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Commercial Arbitration -- An overview

Posted by attorney Jon Polenberg

Commercial arbitration is a less formal process for resolving business disputes than resolving them through the legal system. Like all arbitrations, the only way for parties to a commercial dispute to use the process is by the parties consenting to be bound by a third party's decision. Through the parties agreement, they can tailor arbitration to fit particular situations, and therefore, arbitration agreements exist in a wide variety of contexts: sale of goods contracts; shareholder contracts; joint venture contracts, limited partnership contracts, general partnership contracts, brokerage contracts, franchise contracts, and dealership contracts.

Despite the basis for arbitration being the parties' agreement, there are several statutes and rules that may govern arbitration. In Florida, there are two statutes, and either one may apply: (1) the Florida Arbitration Code (FAC) and (2) the Florida International Arbitration Act (FIAA). The FIAA applies to arbitrations having some connection to matters outside the United States. Additionally, the Federal Arbitration Act (FAA) applies to arbitration agreements for transactions involving interstate commerce as that term is defined in the FAA. Along with these statutes, the several courts having jurisdiction over different arbitrable disputes have established rules for addressing arbitration when it becomes an issue in court.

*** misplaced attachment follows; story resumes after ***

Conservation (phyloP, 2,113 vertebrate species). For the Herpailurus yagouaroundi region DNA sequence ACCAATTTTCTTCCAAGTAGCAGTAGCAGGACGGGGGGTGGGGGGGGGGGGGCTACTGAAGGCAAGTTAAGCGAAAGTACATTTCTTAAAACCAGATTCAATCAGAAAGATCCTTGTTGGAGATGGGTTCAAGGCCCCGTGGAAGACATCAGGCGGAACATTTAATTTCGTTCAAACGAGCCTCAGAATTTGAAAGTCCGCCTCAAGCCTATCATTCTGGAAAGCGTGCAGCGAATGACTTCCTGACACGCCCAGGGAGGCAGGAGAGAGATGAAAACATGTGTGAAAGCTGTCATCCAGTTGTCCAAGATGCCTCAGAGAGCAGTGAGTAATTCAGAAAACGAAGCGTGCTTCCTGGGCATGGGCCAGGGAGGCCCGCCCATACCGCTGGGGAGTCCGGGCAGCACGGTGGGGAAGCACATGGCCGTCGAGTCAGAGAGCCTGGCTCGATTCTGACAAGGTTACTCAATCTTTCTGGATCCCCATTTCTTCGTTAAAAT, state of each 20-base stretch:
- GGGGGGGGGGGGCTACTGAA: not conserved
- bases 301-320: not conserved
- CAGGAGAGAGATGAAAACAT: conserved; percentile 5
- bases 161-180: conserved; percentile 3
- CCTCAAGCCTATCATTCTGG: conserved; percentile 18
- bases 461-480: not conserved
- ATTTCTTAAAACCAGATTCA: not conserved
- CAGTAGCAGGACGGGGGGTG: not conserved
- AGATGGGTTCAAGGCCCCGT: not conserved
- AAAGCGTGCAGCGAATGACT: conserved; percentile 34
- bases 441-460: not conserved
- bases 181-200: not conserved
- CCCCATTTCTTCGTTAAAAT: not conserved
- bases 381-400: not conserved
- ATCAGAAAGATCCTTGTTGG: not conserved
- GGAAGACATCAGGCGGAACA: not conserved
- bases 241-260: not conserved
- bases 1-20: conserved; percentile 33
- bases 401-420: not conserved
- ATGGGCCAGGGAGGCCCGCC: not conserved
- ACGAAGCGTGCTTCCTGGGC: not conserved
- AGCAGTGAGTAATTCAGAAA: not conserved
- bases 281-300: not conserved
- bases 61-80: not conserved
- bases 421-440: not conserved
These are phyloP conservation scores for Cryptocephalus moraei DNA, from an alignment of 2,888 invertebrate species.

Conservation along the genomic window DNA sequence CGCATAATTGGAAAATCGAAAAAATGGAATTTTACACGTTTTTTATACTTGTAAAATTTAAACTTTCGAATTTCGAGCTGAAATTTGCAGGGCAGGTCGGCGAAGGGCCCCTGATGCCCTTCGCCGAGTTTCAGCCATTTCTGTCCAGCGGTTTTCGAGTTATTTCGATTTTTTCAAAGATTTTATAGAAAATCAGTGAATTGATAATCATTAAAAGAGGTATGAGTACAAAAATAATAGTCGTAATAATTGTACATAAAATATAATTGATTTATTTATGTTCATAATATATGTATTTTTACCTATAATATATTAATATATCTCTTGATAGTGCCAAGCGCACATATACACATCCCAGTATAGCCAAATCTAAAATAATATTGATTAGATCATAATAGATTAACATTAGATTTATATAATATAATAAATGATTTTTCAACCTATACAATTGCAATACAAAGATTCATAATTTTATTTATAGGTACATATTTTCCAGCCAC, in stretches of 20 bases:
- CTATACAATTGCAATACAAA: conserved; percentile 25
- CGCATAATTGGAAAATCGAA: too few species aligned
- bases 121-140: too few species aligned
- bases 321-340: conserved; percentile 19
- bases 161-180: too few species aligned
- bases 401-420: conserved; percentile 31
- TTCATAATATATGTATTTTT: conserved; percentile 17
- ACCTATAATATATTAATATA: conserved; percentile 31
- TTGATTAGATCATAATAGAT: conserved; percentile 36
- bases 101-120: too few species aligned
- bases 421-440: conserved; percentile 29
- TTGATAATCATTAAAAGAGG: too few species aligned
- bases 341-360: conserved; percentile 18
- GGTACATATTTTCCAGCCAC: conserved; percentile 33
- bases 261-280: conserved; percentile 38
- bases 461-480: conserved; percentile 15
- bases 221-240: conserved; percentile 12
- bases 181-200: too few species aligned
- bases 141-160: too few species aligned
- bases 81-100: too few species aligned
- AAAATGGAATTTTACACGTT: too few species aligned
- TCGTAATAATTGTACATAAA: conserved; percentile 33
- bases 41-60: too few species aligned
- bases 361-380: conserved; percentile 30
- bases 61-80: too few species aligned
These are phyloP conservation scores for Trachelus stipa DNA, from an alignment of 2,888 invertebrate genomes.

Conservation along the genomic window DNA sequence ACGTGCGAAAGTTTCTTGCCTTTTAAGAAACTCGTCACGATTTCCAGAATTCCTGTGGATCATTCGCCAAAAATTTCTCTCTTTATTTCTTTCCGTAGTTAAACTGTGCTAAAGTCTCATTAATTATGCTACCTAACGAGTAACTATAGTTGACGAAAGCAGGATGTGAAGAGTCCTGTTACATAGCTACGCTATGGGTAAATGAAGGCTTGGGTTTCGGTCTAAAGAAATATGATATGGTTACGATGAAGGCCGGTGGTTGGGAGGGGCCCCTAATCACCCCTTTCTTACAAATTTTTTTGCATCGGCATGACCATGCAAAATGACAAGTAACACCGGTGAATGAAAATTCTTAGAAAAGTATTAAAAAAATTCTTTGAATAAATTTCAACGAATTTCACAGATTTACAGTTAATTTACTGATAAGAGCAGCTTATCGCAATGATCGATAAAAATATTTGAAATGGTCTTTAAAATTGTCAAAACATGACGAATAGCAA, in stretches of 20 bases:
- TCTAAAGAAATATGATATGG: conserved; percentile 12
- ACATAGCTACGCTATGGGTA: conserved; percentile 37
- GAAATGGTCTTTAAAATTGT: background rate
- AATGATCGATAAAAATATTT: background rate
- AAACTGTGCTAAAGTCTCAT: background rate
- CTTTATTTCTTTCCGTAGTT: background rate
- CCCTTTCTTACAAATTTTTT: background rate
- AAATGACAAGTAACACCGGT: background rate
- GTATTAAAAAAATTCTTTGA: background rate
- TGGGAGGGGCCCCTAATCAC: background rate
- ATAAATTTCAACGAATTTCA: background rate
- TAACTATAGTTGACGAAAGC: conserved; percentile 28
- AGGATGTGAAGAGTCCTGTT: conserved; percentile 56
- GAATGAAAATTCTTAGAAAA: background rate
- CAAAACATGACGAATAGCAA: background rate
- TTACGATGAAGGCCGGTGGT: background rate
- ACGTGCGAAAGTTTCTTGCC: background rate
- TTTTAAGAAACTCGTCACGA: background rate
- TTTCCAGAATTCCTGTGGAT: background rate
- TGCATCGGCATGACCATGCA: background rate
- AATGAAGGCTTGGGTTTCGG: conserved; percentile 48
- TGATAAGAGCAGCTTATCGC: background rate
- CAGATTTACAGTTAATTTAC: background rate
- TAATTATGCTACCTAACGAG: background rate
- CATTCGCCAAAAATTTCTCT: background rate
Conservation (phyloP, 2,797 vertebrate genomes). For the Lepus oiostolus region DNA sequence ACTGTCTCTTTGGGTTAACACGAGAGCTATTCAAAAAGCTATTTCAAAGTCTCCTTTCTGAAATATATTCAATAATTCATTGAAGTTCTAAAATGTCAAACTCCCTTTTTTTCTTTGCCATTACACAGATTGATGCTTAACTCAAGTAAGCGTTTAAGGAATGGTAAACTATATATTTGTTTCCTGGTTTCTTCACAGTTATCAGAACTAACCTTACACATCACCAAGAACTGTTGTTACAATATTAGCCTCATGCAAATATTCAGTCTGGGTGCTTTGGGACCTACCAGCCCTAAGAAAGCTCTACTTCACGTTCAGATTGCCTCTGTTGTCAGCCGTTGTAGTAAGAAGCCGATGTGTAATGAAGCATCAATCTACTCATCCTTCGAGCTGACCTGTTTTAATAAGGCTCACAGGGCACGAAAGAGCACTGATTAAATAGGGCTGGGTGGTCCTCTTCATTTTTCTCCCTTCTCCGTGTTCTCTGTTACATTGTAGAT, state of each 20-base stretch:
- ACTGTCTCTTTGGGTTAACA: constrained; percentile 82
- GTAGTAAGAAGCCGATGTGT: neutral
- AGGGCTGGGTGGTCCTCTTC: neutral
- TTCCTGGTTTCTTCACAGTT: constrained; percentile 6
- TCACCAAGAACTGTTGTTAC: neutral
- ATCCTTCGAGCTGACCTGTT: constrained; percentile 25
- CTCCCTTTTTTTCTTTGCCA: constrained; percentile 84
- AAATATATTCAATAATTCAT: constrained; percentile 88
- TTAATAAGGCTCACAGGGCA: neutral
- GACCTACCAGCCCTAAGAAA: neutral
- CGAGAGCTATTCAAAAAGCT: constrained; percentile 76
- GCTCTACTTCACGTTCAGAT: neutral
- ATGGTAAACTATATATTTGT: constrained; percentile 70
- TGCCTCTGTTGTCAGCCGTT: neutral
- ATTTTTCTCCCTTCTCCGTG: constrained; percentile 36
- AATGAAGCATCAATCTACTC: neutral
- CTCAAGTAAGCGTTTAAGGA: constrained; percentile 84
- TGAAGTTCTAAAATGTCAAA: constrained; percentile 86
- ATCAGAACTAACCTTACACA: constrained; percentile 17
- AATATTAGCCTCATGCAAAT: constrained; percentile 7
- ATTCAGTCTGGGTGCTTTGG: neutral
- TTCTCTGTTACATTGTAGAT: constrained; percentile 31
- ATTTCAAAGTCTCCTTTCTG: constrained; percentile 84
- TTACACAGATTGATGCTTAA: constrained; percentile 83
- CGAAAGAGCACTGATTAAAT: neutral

But several private organizations have also drafted rules often adopted by parties to an arbitration agreement. The American Arbitration Association of America (AAA) has established Commercial Dispute Resolution Procedures (including mediation and arbitration rules), Securities Arbitration Rules, Construction Industry Dispute Resolution Procedures, which many parties have adopted as the rules to govern arbitrations for disputes. But the Financial Industry Regulatory Authority (FINRA), which is the new organization resulting from the 2007 merger between the National Association of Securities Dealers (NASD) and the New York Stock Exchange’s regulation committee and parties to many brokerage contracts have selected its rules to govern disputes under those contracts.

JAMS, like the AAA, is a private, international organization providing dispute resolution services, and it undertakes cases ranging from small, two-party personal injury matters to complex commercial and environmental cases. Each office maintains judicial panels of retired and former federal and state court judges and attorneys.

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